Sustain — Sleeping pad, quilt — Brilliant, not at all cold. Works so well I have no need to do my oiginal plan of getting a better one sometime. But do need to remember to replace every few years, inspect for loft, etc. Steven
Improve Bivy Currently using the USMC one and the size/weight works well, top opening only meshes with the sleeping blanket system but... it's smaller than the rest of my system, so I can stretch into the bivy and have no loft in the blanket and get a cold spot. LW camping bivy I own is so crunchy it's hard to not wake myself up in it. So, need to search out a new bivy sometime. Steven

Sustain — T3 pants — Kneepads, skidding down hills, warm/cool, waterproof for an hour in driving rain, etc.
About as thorn proof as I can hope for. I ended up with a dozen horrible cancer patient blisters between kneepads and boots, but never had to stop to pull thorns out of my pants as with most others.

Improve — T3 pants — Keepers thick, bite on day 3 of ruck belt over them. Need to look into mods. I worry just removing them will ruin the adjusters.

Sustain — French jacket —As with the pants, great fabric, hides well, good temp control, good thorn control (maybe better as no throrny welts on upper body) and generally a useful shape. Too bad it's some weird commercial clone that is sorta Felin, sorta UCP, so I'll never find it again. Thinking of getting a T4 jacket as another on the patrol had one, seemed delighted with it.

Sustain — Holster/UBL — The Wilderness belt, UBL, and ALS holster worked flawlessly. No undue interference with the ruck, no discomfort. At night or in the one shelter when huddled up, the QLS was lovely as I just popped the pistol off. When the MG went down, I quickly drew and fired the pistol, with no problem despite days of rain, mud, dust, etc.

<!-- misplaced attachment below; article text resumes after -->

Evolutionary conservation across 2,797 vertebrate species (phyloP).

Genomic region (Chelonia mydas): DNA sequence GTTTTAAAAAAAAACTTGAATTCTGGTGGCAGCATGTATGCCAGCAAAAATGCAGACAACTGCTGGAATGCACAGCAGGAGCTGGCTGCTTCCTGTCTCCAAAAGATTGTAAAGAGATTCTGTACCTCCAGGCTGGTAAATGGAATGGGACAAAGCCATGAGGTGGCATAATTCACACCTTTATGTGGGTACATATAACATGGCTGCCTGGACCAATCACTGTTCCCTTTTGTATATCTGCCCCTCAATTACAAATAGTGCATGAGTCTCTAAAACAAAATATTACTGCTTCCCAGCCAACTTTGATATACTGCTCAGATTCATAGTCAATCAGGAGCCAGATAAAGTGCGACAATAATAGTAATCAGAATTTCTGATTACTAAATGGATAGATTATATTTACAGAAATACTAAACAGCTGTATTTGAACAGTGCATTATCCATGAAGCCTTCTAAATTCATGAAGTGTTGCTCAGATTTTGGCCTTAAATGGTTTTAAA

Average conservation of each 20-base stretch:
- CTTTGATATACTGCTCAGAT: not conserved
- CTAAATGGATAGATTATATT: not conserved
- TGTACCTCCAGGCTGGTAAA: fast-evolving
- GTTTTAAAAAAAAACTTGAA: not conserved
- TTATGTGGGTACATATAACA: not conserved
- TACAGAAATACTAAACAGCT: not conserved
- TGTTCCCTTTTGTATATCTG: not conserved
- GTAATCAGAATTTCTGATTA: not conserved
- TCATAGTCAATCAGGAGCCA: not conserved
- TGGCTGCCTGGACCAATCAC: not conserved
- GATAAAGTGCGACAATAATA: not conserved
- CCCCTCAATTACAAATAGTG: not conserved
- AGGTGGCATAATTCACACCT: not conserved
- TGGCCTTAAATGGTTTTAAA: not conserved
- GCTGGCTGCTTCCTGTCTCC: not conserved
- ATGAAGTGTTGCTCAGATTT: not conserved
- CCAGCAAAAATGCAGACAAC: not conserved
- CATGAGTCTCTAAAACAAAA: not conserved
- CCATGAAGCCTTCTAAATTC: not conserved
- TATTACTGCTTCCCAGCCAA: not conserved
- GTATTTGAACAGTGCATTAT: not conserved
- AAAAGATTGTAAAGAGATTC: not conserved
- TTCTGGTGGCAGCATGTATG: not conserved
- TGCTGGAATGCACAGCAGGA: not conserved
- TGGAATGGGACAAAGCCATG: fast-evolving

Sustain — Sleepwear — Got a real good sleep shirt and these lovely off-white German army Dryfire long johns that are both just a little too loose for convenient wear hiking around, but compress to nothing and are also super warm, give me another 10° of comfort, at least, so are gonna be part of my permanent sleep system. Thinking I'll bag them, attach to the actual sleep system so I never forget to pack them in future.

Improve — Power Management — The phone worked great for tracking and position finding, but needs power and doesn't take AAs. My plan was a small battery (about 1 full charge of the phone) and a solar panel. On TD1 this worked fine, but on TD 2 it was SO overcast the solar wouldn't charge the entire day, and I nearly ran out of power. I guess... need to carry 2-3 days of power in battery? Not sure.

Improve — Solar Panel Attachment — Securely attached, but not convenient to get things in and out of the pack. For all day hikes, sure, but our pace was different, so we stopped a lot, needed equipment, changed layers, etc. Took too much to detach, flop over. Need different method.